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"Mr. Deeds" Movie Review


Winona Ryder and Adam Sandler star in Columbia Pictures' romantic comedy, "Mr. Deeds."
©2002 Columbia Pictures - All Rights Reserved.


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In the romantic comedy "Mr. Deeds," Adam Sandler returns to the sweet, goofy 'every man' type of role that's his bread and butter, steering clear from any reference to the generally disliked, "Little Nicky." Surrounding himself with a wickedly funny supporting cast, including scene-stealers John Turturro and Steve Buscemi, Sandler's Longfellow Deeds is a guy we can relate to, a guy faced with tough choices who stumbles a little while just trying to keep it all in perspective.

Loosely based on the Academy Award-winning classic, "Mr. Deeds Goes to Town," which starred Gary Cooper and Jean Arthur, this rendition moves the film into the corporate world of greed, big money and tabloid TV.

Sandler's Longfellow Deeds is a decent enough guy, popular throughout his small town of Mandrake Falls, New Hampshire. He's obliviously happy as the owner of a pizza restaurant who tries out his sappy greeting card prose on a captive pizza-eating audience (he aspires to write for Hallmark). Life goes along peachy-keen until big city businessmen, Chuck Cedar (Peter Gallagher) and his assistant, Anderson (Erick Avari), blow into town. Cedar and Anderson notify Deeds that he's inherited $40 billion, a couple of sports teams, and a chain of media outlets from a long-lost relative, Preston Blake (Harve Presnell). Yanked from his peaceful "Mayberry RFD" existence into a world of corporate backstabbing, Deeds finds himself at the center of a media feeding frenzy.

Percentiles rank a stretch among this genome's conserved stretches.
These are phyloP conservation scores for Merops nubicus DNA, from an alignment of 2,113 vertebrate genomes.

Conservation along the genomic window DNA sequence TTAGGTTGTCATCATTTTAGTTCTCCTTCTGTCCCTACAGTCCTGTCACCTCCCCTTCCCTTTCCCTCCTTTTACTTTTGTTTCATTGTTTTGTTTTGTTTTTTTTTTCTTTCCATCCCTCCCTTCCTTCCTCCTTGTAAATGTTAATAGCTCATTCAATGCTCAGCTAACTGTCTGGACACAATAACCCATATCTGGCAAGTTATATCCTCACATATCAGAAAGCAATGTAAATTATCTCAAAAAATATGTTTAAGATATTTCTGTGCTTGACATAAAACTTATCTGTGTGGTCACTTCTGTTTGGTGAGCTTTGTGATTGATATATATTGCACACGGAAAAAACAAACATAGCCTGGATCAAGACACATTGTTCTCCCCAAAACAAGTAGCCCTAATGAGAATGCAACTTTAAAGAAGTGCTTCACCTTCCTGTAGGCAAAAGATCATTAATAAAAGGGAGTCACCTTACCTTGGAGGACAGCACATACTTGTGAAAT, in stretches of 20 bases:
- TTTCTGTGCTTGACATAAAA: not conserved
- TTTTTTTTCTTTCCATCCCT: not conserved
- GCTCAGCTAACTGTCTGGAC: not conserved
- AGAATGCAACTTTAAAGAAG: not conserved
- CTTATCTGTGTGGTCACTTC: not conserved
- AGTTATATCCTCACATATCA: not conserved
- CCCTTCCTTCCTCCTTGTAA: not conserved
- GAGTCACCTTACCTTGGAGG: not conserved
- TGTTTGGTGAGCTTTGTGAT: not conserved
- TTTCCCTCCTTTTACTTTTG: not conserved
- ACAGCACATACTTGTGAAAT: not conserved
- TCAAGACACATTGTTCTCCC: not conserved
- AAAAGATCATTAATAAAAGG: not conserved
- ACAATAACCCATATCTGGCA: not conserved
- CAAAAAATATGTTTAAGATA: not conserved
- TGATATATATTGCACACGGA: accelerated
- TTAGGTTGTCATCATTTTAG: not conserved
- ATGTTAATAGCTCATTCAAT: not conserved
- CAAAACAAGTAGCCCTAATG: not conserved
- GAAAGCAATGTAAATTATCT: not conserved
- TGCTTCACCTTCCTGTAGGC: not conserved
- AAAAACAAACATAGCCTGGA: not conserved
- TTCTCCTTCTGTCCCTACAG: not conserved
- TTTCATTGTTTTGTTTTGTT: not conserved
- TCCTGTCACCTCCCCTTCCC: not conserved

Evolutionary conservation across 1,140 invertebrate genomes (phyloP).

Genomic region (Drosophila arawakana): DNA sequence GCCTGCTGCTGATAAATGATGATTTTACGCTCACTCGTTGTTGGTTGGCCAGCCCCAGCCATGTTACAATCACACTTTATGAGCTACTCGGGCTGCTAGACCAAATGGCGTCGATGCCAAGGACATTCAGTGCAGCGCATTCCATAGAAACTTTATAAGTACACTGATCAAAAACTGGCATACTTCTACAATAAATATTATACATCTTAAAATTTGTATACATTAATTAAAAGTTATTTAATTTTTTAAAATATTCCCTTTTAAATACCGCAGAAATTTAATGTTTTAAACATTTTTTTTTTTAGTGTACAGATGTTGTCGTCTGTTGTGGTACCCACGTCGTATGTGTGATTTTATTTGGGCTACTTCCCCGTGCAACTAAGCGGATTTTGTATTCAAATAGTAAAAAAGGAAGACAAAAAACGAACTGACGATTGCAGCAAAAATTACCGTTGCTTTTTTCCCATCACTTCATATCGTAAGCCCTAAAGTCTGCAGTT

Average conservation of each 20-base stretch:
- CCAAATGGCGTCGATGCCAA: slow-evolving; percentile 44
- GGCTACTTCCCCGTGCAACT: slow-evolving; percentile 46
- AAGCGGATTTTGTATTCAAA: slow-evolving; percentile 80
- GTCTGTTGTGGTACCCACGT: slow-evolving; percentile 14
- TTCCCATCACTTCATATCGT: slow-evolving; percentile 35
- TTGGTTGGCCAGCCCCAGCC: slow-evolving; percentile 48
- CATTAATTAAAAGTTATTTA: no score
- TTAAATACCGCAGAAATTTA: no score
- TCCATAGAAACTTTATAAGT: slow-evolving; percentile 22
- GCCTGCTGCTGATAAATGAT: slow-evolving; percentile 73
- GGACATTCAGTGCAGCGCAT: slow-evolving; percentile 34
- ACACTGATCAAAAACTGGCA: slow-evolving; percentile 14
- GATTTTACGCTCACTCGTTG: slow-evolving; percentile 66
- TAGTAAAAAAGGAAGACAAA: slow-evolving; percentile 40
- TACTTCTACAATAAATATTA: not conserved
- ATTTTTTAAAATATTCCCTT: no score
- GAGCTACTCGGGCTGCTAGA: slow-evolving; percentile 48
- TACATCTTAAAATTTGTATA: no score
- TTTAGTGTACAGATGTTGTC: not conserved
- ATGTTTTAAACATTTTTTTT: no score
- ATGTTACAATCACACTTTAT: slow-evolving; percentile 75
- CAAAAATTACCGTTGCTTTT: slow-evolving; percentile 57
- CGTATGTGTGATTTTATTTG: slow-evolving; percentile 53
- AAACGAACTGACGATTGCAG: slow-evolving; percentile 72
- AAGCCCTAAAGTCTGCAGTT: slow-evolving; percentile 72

Babe Bennett (Winona Ryder), a reporter for a trashy tabloid TV show, leads the pack of sharks circling Deeds for any sign of vulnerability. Uncovering his weakness for women in distress, Bennett goes undercover as a small town girl who needs rescuing in the big city. Deeds, predictably, falls madly in love with her, blinded by her batting eyes and damsel in distress act. With Babe secretly filming all of Deed's most embarrassing moments for "Inside Access," Deeds is soon the laughing stock of Manhattan and a disgrace to his dead relative's corporation. When Deeds discovers those he thought were on his side are actually working against him, he has to decide whether to flee or stay and fight the corporate baddies. He also has to figure out if Babe's truly after his heart, or only after a news story.

Adam Sandler's Deeds is a familiar character, likable, if not just a bit too perfect. This character harkens back to Sandler's Robbie Hart in "The Wedding Singer," without that character's misery. Director Steven Brill sees many similarities between the actor and Deeds saying, "Adam's a funny guy, and when the camera stops, he's pretty much the same. He doesn't really change. In that sense, Adam is very similar to his character, Deeds."

This is Sandler's movie but he stands no chance in scenes opposite John Turturro. As the sneaky, quick-as-a-cat butler, Emilio, Turturro provides the movie's funniest moments. Is there any character this guy can't play? He's done it all, and in "Mr. Deeds" he steals scene after scene.

Frequent Sandler movie cast member, Steve Buscemi ("The Wedding Singer," "Big Daddy," "Billy Madison"), plays the aptly named 'Crazy Eyes' - a kind of local oddball who orders bizarre combinations of toppings on his pizza and who offers even more bizarre advise. Buscemi is always first-rate at portraying these 'off' characters, bringing that extra dimension to roles that are pretty flat on paper.

As Deeds' love interest, Winona Ryder doesn't really sell the part. There's not much chemistry between the two however it's not so bad that it detracts too much from the film. Though the movie does slow up during the romantic parts, it's able to regain speed whenever Sandler interacts with Turturro, Buscemi, or Peter Gallagher.

The film delivers as promised on most levels, however it does help to be an Adam Sandler fan to begin with. "Mr. Deeds" takes full advantage of the sort of gags and humor Sandler's previous films have called on with success, while showing sparks of originality and mostly avoiding that 'cookie cutter' feel. With an endearing character the audience can actually get behind, "Mr. Deeds" cashes in on jokes while mildly delivering a lesson in morality. "Mr. Deeds" serves to show that Sandler is trying to recapture that audience that slunk away after "Little Nicky." This film is funny enough that it should be able to pull back in any wary Sandler fans.

Overall Grade: B

"Mr. Deeds" is rated PG-13 for language, including some sexual references, and some rear nudity.



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